Gone are the days where your youth Sunday school curriculum is chosen and purchased by a head pastor or education minister. More and more this responsibility is now falling on you, the student pastor. This can be an overwhelming task, especially if you have never done it before. That is why in this article I want to give you a few specific steps that can help you find the right curriculum for your student ministry.
The number one thing that you can do to help yourself in this process is to pray. While this is a very practical task, the end result should be very spiritual. More than likely this is going to be one of your students' primary connections to scripture in the coming semester or year. Therefore you want to make a wise choice. When we do things on our own we fell because often our judgment is clouded by a wide range of issues and factors. Therefore you need to pray. You need to ask for direction. You need to ask for clear thoughts. You need to ask God to slam doors shut if you are about to make a wrong decision. You also need to pray over your students who are going to be studying this curriculum. We can never pray enough and we must begin everything we do with this step.
Next, you need to do an online search. Bookstores are great, but the world is changing and they more than likely need to be your second stop in the shopping process. This is not because they are inferior but the Internet can save you time, which is a precious resource for all of us, and can give you a great opportunity to compare products and reviews that a bookstore experience cannot. Do not get me wrong. I love bookstores. But in this process you need to trust me and begin your journey in this process online. A simple search for youth Sunday school curriculum will give you a wealth of resources to begin to choose from and many of them will be far cheaper than they would be in bookstores.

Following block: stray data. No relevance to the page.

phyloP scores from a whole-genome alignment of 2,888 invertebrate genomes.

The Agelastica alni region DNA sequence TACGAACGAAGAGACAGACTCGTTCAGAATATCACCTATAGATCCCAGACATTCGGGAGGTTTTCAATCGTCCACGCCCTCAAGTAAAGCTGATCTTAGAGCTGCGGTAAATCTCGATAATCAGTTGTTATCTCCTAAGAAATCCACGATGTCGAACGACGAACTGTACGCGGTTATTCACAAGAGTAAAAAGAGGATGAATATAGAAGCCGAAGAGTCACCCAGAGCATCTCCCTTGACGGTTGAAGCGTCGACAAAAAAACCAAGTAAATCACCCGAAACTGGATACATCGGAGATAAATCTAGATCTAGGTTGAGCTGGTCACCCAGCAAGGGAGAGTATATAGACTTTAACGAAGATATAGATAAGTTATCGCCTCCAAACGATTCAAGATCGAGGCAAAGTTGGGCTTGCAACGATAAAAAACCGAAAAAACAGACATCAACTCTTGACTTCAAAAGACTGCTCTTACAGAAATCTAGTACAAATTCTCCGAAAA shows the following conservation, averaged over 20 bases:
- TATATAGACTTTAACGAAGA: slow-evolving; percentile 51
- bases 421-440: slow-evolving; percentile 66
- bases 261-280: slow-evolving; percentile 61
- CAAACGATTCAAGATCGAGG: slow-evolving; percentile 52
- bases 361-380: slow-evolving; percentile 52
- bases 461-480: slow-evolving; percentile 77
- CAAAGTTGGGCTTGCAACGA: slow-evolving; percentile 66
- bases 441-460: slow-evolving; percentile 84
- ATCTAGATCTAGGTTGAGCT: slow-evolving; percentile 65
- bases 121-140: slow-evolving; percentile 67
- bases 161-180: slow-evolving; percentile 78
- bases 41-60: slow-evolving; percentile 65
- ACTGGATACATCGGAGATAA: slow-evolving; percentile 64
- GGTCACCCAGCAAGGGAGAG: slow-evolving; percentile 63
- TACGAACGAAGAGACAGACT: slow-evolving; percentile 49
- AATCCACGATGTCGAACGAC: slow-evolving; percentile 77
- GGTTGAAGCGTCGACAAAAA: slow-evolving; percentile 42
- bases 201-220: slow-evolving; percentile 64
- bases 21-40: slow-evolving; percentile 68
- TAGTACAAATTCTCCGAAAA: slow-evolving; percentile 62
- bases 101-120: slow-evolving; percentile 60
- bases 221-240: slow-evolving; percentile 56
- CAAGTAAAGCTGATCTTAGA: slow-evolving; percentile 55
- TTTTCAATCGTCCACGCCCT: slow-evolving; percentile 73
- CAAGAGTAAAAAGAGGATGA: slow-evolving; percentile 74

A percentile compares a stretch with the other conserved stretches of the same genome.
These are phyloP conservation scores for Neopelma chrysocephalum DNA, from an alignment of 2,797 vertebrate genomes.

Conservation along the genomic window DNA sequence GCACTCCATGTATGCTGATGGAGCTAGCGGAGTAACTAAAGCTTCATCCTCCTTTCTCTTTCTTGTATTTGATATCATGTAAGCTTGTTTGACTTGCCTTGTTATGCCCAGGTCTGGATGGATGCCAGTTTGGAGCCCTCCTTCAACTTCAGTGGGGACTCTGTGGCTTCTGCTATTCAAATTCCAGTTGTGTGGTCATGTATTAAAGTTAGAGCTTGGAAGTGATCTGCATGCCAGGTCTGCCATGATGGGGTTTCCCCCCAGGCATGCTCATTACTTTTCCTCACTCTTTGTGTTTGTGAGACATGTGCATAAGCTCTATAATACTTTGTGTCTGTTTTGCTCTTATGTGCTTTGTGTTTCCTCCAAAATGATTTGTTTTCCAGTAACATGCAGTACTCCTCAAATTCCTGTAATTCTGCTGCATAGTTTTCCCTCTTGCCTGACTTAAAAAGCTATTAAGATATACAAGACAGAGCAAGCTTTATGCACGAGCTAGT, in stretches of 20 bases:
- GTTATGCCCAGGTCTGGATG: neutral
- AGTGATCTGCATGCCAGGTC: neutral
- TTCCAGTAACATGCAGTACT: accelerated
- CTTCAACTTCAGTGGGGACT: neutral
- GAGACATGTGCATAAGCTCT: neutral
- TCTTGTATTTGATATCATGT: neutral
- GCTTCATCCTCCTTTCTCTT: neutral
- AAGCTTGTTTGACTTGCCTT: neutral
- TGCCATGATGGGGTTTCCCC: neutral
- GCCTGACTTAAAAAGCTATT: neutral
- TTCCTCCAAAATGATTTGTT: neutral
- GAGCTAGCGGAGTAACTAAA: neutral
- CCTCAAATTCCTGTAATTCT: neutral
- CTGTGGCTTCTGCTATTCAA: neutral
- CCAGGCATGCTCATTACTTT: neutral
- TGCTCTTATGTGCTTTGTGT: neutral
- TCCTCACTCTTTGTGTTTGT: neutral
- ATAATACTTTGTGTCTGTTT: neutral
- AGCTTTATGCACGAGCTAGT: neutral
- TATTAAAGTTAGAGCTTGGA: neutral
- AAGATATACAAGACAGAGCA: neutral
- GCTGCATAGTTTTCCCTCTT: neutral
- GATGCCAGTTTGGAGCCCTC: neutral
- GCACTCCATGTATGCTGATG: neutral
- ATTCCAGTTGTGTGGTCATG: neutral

Finally, you need to ask others who have been buying curriculum packages a lot longer than you have. It is always helpful to gain from the experience of others, especially in this process. So, if you can, ask the person at your church who purchased the curriculum before you what they bought and how they went about the search process. Ask fellow student pastors in your community what they use. Use connections on social networking to ask others. Call or email a mentor if you are fortunate enough to have one. Either way look for a way to improve your knowledge by learning from the experience of others.